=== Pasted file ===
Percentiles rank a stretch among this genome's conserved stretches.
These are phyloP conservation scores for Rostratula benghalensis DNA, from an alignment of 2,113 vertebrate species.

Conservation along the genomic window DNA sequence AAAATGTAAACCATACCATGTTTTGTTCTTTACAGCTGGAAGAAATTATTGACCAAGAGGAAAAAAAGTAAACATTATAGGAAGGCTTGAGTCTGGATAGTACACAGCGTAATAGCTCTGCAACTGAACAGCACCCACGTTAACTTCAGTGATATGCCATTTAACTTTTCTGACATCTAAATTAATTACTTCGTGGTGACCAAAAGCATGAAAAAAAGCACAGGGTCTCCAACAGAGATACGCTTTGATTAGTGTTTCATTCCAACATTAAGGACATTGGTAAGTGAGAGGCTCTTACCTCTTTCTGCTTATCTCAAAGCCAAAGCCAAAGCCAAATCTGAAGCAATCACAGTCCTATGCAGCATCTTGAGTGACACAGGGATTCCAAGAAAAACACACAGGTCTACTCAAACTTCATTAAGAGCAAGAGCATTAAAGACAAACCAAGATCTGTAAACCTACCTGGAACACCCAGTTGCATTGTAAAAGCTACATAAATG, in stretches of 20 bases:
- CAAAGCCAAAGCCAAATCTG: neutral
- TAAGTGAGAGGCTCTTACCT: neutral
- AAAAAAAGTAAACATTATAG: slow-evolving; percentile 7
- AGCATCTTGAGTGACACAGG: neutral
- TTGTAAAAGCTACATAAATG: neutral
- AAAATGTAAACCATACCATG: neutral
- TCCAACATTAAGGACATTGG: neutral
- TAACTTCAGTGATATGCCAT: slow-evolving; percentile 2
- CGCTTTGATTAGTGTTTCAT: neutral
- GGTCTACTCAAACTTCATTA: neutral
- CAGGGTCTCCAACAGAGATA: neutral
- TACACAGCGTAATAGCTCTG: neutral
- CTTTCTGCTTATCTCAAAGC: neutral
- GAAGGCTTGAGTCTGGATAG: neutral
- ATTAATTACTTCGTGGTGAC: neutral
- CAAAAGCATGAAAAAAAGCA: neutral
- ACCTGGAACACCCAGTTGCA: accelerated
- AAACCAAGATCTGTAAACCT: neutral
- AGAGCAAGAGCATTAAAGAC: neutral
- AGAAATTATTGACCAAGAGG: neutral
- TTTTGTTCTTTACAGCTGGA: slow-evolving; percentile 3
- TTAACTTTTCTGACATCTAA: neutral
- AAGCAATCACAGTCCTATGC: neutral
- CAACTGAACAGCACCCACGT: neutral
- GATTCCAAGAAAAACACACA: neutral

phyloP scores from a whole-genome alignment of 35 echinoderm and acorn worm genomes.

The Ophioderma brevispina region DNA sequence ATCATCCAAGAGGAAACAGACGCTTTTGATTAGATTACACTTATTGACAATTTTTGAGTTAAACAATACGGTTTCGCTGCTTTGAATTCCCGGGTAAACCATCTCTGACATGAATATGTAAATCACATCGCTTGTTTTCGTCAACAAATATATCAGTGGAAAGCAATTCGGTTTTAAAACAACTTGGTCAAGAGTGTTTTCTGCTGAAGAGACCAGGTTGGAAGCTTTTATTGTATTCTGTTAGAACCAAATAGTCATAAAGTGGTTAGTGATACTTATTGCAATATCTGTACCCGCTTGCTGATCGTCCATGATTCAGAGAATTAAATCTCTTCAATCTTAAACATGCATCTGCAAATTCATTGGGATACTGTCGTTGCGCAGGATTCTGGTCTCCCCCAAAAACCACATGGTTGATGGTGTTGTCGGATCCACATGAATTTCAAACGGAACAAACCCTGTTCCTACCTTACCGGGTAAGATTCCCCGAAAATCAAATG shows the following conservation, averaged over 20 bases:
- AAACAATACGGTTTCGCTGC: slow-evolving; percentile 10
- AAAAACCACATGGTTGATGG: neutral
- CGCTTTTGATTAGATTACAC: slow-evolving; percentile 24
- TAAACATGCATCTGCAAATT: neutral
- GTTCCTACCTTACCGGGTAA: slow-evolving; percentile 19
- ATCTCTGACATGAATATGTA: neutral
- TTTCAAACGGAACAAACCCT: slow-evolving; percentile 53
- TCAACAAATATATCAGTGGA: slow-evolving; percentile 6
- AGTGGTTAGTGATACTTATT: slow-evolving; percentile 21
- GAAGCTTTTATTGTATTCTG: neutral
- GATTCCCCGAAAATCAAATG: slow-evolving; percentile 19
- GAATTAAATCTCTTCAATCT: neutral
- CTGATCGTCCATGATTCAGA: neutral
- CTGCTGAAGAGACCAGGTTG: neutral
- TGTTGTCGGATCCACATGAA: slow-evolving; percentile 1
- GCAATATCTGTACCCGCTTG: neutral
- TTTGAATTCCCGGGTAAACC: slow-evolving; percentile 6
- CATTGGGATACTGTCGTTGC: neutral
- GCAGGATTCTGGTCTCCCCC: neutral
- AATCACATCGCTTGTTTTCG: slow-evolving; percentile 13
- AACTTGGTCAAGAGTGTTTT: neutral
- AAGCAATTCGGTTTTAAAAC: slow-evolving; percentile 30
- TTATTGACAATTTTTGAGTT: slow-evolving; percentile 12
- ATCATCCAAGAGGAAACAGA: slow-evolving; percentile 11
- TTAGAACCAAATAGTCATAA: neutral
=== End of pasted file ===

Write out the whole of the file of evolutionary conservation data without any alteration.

Percentiles rank a stretch among this genome's conserved stretches.
These are phyloP conservation scores for Rostratula benghalensis DNA, from an alignment of 2,113 vertebrate species.

Conservation along the genomic window DNA sequence AAAATGTAAACCATACCATGTTTTGTTCTTTACAGCTGGAAGAAATTATTGACCAAGAGGAAAAAAAGTAAACATTATAGGAAGGCTTGAGTCTGGATAGTACACAGCGTAATAGCTCTGCAACTGAACAGCACCCACGTTAACTTCAGTGATATGCCATTTAACTTTTCTGACATCTAAATTAATTACTTCGTGGTGACCAAAAGCATGAAAAAAAGCACAGGGTCTCCAACAGAGATACGCTTTGATTAGTGTTTCATTCCAACATTAAGGACATTGGTAAGTGAGAGGCTCTTACCTCTTTCTGCTTATCTCAAAGCCAAAGCCAAAGCCAAATCTGAAGCAATCACAGTCCTATGCAGCATCTTGAGTGACACAGGGATTCCAAGAAAAACACACAGGTCTACTCAAACTTCATTAAGAGCAAGAGCATTAAAGACAAACCAAGATCTGTAAACCTACCTGGAACACCCAGTTGCATTGTAAAAGCTACATAAATG, in stretches of 20 bases:
- CAAAGCCAAAGCCAAATCTG: neutral
- TAAGTGAGAGGCTCTTACCT: neutral
- AAAAAAAGTAAACATTATAG: slow-evolving; percentile 7
- AGCATCTTGAGTGACACAGG: neutral
- TTGTAAAAGCTACATAAATG: neutral
- AAAATGTAAACCATACCATG: neutral
- TCCAACATTAAGGACATTGG: neutral
- TAACTTCAGTGATATGCCAT: slow-evolving; percentile 2
- CGCTTTGATTAGTGTTTCAT: neutral
- GGTCTACTCAAACTTCATTA: neutral
- CAGGGTCTCCAACAGAGATA: neutral
- TACACAGCGTAATAGCTCTG: neutral
- CTTTCTGCTTATCTCAAAGC: neutral
- GAAGGCTTGAGTCTGGATAG: neutral
- ATTAATTACTTCGTGGTGAC: neutral
- CAAAAGCATGAAAAAAAGCA: neutral
- ACCTGGAACACCCAGTTGCA: accelerated
- AAACCAAGATCTGTAAACCT: neutral
- AGAGCAAGAGCATTAAAGAC: neutral
- AGAAATTATTGACCAAGAGG: neutral
- TTTTGTTCTTTACAGCTGGA: slow-evolving; percentile 3
- TTAACTTTTCTGACATCTAA: neutral
- AAGCAATCACAGTCCTATGC: neutral
- CAACTGAACAGCACCCACGT: neutral
- GATTCCAAGAAAAACACACA: neutral

phyloP scores from a whole-genome alignment of 35 echinoderm and acorn worm genomes.

The Ophioderma brevispina region DNA sequence ATCATCCAAGAGGAAACAGACGCTTTTGATTAGATTACACTTATTGACAATTTTTGAGTTAAACAATACGGTTTCGCTGCTTTGAATTCCCGGGTAAACCATCTCTGACATGAATATGTAAATCACATCGCTTGTTTTCGTCAACAAATATATCAGTGGAAAGCAATTCGGTTTTAAAACAACTTGGTCAAGAGTGTTTTCTGCTGAAGAGACCAGGTTGGAAGCTTTTATTGTATTCTGTTAGAACCAAATAGTCATAAAGTGGTTAGTGATACTTATTGCAATATCTGTACCCGCTTGCTGATCGTCCATGATTCAGAGAATTAAATCTCTTCAATCTTAAACATGCATCTGCAAATTCATTGGGATACTGTCGTTGCGCAGGATTCTGGTCTCCCCCAAAAACCACATGGTTGATGGTGTTGTCGGATCCACATGAATTTCAAACGGAACAAACCCTGTTCCTACCTTACCGGGTAAGATTCCCCGAAAATCAAATG shows the following conservation, averaged over 20 bases:
- AAACAATACGGTTTCGCTGC: slow-evolving; percentile 10
- AAAAACCACATGGTTGATGG: neutral
- CGCTTTTGATTAGATTACAC: slow-evolving; percentile 24
- TAAACATGCATCTGCAAATT: neutral
- GTTCCTACCTTACCGGGTAA: slow-evolving; percentile 19
- ATCTCTGACATGAATATGTA: neutral
- TTTCAAACGGAACAAACCCT: slow-evolving; percentile 53
- TCAACAAATATATCAGTGGA: slow-evolving; percentile 6
- AGTGGTTAGTGATACTTATT: slow-evolving; percentile 21
- GAAGCTTTTATTGTATTCTG: neutral
- GATTCCCCGAAAATCAAATG: slow-evolving; percentile 19
- GAATTAAATCTCTTCAATCT: neutral
- CTGATCGTCCATGATTCAGA: neutral
- CTGCTGAAGAGACCAGGTTG: neutral
- TGTTGTCGGATCCACATGAA: slow-evolving; percentile 1
- GCAATATCTGTACCCGCTTG: neutral
- TTTGAATTCCCGGGTAAACC: slow-evolving; percentile 6
- CATTGGGATACTGTCGTTGC: neutral
- GCAGGATTCTGGTCTCCCCC: neutral
- AATCACATCGCTTGTTTTCG: slow-evolving; percentile 13
- AACTTGGTCAAGAGTGTTTT: neutral
- AAGCAATTCGGTTTTAAAAC: slow-evolving; percentile 30
- TTATTGACAATTTTTGAGTT: slow-evolving; percentile 12
- ATCATCCAAGAGGAAACAGA: slow-evolving; percentile 11
- TTAGAACCAAATAGTCATAA: neutral